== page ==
The immense challenges to national, regional and international security necessitate a dramatic transformation of the concept of international security.
Humanity is facing existential security threats and challenges from climate change, environmental disasters, widespread poverty, inequality and discrimination, conflicts, terrorism, and unconscionable governance. Powerful countries are challenging the ground rules of international law as well as the existence of universal human rights norms. For international security thinkers and actors, it cannot be business as usual.
The first thing to note is that the UN Charter refers to international peace and security. These are related but independent terms. A study of the Charter confirms that the security envisaged in the Charter is generic, meaning whatever threatens the security of humanity, nationally, regionally or internationally.
This brings us to a point made some time ago by Barry Buzan in People, States and Fear: international, regional, and national security must be grounded in individual security. Since Buzan advanced this view, even though the concept of human security has entered the international discourse, no attempt has yet been made to develop an international security architecture around the centrality of human security.
To be sure, UNDP‘s Human Development Reports, the Millennium Development Goals and the Sustainable Development Goals have recognised the importance of taking the human factor into account in policies and strategies for advancing human welfare. SDG 16 does envisage the pursuit of development grounded in peace, equitable and democratic societies governed on the basis of the rule of law and respect for human rights and fundamental freedoms. But the implementation of SDG 16 has so far been an exercise of dancing with shadows: we have so far seen little substance.
How are we to modernise the concept of international security in the world of the UN and the world of the academy? The first requirement is to build on the necessity for every country to have in place an adequate and effective national protection system. An adequate and effective national protection system is one in which the constitution and laws of a country incorporates peremptory norms of international law, including fundamental norms of human rights; in which the judiciary is independent and can draw upon international human rights norms; in which there is a national human rights institution; in which human rights are taught in schools and institutions of learning; and in which an effort is made to detect and head off potential sources of conflict. Enhancement of national protection systems was a core plank of the reform agenda of Secretary-General Kofi Annan, his famous ‘Action 2’ – which we helped draft.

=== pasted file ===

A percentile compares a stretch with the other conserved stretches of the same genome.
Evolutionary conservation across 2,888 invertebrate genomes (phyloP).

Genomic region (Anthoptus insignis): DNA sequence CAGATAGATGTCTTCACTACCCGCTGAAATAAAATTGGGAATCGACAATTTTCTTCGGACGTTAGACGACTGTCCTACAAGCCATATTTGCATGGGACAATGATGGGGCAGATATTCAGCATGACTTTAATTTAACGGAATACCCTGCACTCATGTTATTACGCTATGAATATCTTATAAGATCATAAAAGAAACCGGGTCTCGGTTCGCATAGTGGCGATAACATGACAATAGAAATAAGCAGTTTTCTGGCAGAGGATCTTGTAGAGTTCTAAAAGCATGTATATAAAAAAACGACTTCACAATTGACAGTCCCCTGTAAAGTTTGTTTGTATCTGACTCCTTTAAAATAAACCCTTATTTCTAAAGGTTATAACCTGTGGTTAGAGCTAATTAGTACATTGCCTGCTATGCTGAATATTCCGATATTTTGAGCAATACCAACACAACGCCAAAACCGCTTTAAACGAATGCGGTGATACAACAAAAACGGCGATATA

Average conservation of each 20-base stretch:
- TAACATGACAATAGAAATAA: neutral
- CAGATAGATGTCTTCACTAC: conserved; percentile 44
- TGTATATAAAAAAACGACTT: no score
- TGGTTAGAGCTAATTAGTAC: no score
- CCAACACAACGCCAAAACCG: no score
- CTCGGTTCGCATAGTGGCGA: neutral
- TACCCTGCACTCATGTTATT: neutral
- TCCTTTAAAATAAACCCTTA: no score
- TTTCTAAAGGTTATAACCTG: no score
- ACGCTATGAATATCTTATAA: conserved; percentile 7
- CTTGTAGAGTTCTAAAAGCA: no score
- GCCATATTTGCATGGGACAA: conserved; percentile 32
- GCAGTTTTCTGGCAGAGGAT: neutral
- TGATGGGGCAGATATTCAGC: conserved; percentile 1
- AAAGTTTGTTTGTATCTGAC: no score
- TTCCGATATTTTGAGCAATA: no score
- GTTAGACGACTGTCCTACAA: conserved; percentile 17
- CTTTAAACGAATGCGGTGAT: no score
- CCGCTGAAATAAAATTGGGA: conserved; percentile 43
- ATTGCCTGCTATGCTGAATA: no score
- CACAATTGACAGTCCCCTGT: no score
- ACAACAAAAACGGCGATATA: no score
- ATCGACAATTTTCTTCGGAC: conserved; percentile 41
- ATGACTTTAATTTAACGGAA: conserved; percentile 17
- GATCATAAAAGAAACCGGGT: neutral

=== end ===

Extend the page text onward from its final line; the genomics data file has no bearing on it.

The concept of an adequate and effective national protection system has faded from view these days and it is imperative to bring it back to centre stage. UN human rights treaty bodies, the Universal Periodic Review of the Human Rights Council, and the Office of High Commissioner for Human Rights do endeavour to encourage the strengthening of national protection systems, but, given the international politics of the day, they operate mostly with silken gloves. The international security community can make an invaluable contribution here by keeping under scrutiny the national protection system of every country and constantly striving to make each system adequate and effective.